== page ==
There is a design pattern that I’ve noticed emerge on a lot of the responsive projects that I’ve worked on in the last few years. They have all tended to gravitate towards a particular kind of layout. There are a lot of situations where this pattern is helpful, so I wanted to write a bit about it.
I call it “The Layer Cake” – it’s a way to approach page layout in a responsive design. You can also call it ‘tiered’ layout – but, mmmmm – cake. This differs from a regular ‘multi column’ layout in that there is no all-encompassing container, or long running sidebars. There can be multiple columns within a layer, though.
Here is what it looks like in the real world:
The layout consists of independent layers that are stacked on top of each other to form the page. A consistent layout is achieved by the use of “inner” containers – even if not visible without viewing the code. Here are the above examples again, but with the layers outlined in yellow, and the inner containers in orange:
If you’re thinking about things in terms of code, instead of this kind of source order:
<body> <div class="container"> <div class="column-1"> <!-- column content --> </div> <div class="column-2"> <!-- column content --> </div> </div> <!-- end container --> </body>
You will end up with markup more like this:
<body> <div class="layer"> <div class="layer__inner"> <!-- layer content --> </div> </div> <!-- end layer --> <div class="layer"> <div class="layer__inner"> <!-- layer content --> </div> </div> <!-- end layer --> <div class="layer"> <div class="layer__inner"> <!-- layer content --> </div> </div> <!-- end layer --> </body>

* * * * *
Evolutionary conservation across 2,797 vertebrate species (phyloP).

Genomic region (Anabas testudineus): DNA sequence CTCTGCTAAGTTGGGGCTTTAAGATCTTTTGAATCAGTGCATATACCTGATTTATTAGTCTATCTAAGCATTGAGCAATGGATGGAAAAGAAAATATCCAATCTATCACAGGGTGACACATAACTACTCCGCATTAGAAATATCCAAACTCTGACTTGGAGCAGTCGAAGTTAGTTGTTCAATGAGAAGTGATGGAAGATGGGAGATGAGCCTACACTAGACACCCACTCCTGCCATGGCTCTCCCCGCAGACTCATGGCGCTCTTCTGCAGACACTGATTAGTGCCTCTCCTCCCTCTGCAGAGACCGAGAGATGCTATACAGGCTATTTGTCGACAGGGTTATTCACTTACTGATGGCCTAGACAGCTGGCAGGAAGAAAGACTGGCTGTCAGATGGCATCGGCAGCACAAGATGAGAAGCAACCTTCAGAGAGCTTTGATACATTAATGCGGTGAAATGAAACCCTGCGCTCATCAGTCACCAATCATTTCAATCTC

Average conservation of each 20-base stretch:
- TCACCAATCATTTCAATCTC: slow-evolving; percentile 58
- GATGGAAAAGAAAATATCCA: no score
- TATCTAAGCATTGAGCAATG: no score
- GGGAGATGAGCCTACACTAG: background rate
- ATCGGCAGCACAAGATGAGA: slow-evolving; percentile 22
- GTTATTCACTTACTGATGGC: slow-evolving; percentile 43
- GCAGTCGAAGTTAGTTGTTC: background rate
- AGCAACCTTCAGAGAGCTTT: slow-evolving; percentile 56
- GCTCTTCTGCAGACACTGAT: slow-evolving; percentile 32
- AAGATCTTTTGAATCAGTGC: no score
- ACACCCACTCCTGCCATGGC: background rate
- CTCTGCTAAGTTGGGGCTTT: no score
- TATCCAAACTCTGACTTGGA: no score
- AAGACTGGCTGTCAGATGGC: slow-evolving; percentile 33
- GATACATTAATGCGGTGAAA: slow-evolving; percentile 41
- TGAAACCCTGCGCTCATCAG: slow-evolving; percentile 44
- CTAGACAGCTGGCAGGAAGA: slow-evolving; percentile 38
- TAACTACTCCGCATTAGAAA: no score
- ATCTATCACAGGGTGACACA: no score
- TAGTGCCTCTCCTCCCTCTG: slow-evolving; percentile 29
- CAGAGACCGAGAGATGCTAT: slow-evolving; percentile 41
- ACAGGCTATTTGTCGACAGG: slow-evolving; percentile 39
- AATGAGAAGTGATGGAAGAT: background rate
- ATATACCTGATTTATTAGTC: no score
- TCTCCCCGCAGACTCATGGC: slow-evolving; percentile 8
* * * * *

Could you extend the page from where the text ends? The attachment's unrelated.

This approach has several strengths, especially in a responsive design:
- The layers can all be swapped out, moved around, etc – easily. This makes for a layout that is easy to implement as part of a whole design system.
- Content source order must be considered carefully, as it enforces hierarchy.
- By avoiding sidebars, you can side step awkward content order problems that arise from a more traditional 2 or 3 column layout.
- It works really well when there are many pieces of varied content being presented – e.g. home pages, category pages
- Long form content will probably end up with large swaths of negative space next to it. I personally think this is a strength that aids in the readability of content, but this could be perceived as a drawback.
Potential drawbacks do exist:
- They tend to end up forming long pages with a lot of scrolling. I personally don’t mind this – I think users are by and large comfortable with scrolling.
- “Related” content pieces are harder to present ‘right next to’ a main piece of content.
- Maintaining a consistent layout involves a bit more planning and manual adjustment.
Have you used this design pattern? What worked well for you? What didn’t? Let me know with a comment!